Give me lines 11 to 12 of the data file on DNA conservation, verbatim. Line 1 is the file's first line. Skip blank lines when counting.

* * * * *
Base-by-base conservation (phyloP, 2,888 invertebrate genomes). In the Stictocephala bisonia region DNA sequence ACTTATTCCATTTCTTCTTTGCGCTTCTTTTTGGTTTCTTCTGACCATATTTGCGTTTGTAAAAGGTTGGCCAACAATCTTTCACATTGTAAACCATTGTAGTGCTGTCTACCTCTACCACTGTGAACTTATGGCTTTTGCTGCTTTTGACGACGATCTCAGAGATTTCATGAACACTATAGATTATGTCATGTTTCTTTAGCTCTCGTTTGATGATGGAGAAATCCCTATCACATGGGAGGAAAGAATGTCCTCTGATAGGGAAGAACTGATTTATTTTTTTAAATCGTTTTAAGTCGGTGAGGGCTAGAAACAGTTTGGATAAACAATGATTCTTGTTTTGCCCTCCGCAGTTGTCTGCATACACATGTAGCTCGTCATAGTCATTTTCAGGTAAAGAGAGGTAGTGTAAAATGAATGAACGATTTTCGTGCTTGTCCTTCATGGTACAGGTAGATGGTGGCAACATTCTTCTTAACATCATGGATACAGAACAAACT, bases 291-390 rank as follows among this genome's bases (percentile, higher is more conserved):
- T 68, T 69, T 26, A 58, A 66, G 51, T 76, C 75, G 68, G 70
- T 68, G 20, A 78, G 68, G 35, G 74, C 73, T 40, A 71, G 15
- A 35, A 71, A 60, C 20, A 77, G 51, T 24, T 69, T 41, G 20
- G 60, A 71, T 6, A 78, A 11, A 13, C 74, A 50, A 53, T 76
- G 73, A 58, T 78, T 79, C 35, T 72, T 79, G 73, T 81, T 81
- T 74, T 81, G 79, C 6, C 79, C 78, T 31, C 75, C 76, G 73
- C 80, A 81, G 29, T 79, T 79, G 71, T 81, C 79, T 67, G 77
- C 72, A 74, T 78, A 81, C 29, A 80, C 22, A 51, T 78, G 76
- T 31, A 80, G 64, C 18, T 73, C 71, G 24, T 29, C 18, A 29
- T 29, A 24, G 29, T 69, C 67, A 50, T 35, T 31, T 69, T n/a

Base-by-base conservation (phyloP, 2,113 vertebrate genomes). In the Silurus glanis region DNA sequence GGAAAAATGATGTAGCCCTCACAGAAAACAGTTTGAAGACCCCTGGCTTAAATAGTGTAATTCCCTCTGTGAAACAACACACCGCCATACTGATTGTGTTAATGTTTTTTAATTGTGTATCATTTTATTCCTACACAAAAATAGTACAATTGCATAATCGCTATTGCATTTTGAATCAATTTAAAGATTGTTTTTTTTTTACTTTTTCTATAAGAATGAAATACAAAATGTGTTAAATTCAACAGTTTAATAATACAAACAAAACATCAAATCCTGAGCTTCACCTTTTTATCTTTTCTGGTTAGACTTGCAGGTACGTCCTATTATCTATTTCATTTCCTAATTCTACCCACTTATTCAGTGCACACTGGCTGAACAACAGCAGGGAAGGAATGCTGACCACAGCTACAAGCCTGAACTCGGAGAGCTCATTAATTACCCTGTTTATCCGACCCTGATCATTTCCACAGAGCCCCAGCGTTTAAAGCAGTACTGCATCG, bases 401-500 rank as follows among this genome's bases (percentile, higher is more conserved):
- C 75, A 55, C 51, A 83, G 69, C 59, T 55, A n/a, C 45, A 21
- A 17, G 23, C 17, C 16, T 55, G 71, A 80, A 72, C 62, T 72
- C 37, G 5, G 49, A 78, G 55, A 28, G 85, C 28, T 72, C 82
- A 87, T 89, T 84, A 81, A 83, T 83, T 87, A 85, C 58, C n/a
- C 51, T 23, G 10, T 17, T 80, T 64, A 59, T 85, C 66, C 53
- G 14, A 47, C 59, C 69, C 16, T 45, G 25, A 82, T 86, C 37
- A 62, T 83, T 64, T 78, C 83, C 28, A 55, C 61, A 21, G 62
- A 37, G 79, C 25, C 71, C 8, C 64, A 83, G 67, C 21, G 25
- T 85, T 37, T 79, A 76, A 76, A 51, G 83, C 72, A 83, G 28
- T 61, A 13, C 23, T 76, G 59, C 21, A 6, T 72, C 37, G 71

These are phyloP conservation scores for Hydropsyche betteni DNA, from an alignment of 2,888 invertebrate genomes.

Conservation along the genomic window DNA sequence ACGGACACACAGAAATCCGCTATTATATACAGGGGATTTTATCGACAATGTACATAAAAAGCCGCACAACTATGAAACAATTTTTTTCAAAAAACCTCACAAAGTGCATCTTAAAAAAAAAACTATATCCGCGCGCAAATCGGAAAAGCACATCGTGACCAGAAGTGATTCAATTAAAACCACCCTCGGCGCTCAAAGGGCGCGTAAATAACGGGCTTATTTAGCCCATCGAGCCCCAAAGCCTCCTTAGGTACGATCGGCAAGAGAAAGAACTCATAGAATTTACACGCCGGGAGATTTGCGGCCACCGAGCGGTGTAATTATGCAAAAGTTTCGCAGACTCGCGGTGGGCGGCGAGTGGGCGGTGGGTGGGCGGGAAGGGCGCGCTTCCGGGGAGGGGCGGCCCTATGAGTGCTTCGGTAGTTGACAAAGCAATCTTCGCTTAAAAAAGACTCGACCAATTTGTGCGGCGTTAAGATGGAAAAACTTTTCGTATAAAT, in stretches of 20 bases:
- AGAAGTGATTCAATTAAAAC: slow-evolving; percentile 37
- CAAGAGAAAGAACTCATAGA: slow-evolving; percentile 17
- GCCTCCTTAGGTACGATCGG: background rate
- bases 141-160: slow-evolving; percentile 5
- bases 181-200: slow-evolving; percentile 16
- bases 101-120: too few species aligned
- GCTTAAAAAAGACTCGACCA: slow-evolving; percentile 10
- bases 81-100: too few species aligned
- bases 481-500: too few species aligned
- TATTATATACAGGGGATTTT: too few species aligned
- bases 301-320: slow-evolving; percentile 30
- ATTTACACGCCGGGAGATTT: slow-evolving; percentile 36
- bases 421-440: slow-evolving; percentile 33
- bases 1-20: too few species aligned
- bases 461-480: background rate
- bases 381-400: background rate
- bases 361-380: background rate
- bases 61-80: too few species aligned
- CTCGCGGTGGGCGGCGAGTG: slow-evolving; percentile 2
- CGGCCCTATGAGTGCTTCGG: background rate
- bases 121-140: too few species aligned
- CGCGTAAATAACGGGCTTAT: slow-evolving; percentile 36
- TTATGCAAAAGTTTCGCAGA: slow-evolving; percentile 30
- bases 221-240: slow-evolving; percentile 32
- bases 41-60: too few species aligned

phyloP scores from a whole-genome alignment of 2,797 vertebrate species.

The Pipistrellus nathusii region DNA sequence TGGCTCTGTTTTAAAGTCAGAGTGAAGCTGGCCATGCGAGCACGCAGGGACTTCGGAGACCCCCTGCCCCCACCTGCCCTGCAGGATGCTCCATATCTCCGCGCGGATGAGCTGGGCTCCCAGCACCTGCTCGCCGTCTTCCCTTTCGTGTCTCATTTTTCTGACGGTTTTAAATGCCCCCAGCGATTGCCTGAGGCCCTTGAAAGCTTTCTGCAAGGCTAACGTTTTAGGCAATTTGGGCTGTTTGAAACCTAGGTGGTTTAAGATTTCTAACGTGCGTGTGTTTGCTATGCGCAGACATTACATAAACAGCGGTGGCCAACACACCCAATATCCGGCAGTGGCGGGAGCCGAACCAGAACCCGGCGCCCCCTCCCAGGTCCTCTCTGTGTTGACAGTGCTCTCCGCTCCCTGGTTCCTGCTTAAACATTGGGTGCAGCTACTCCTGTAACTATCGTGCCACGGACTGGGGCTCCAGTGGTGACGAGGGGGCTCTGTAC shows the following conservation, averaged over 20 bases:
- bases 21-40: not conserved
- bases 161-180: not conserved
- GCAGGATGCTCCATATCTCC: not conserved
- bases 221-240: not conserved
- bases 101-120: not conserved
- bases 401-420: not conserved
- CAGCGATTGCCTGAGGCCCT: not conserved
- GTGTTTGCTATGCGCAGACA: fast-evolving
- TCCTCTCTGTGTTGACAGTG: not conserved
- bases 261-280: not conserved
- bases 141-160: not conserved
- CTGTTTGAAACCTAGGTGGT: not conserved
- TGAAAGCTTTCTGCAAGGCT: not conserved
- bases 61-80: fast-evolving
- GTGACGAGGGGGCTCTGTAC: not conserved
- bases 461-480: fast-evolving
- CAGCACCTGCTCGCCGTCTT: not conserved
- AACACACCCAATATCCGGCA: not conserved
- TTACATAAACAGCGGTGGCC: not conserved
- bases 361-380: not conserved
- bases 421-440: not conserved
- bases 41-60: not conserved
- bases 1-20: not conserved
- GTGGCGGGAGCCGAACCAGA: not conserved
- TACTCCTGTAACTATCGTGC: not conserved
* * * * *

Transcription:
- T 29, A 24, G 29, T 69, C 67, A 50, T 35, T 31, T 69, T n/a

Base-by-base conservation (phyloP, 2,113 vertebrate genomes). In the Silurus glanis region DNA sequence GGAAAAATGATGTAGCCCTCACAGAAAACAGTTTGAAGACCCCTGGCTTAAATAGTGTAATTCCCTCTGTGAAACAACACACCGCCATACTGATTGTGTTAATGTTTTTTAATTGTGTATCATTTTATTCCTACACAAAAATAGTACAATTGCATAATCGCTATTGCATTTTGAATCAATTTAAAGATTGTTTTTTTTTTACTTTTTCTATAAGAATGAAATACAAAATGTGTTAAATTCAACAGTTTAATAATACAAACAAAACATCAAATCCTGAGCTTCACCTTTTTATCTTTTCTGGTTAGACTTGCAGGTACGTCCTATTATCTATTTCATTTCCTAATTCTACCCACTTATTCAGTGCACACTGGCTGAACAACAGCAGGGAAGGAATGCTGACCACAGCTACAAGCCTGAACTCGGAGAGCTCATTAATTACCCTGTTTATCCGACCCTGATCATTTCCACAGAGCCCCAGCGTTTAAAGCAGTACTGCATCG, bases 401-500 rank as follows among this genome's bases (percentile, higher is more conserved):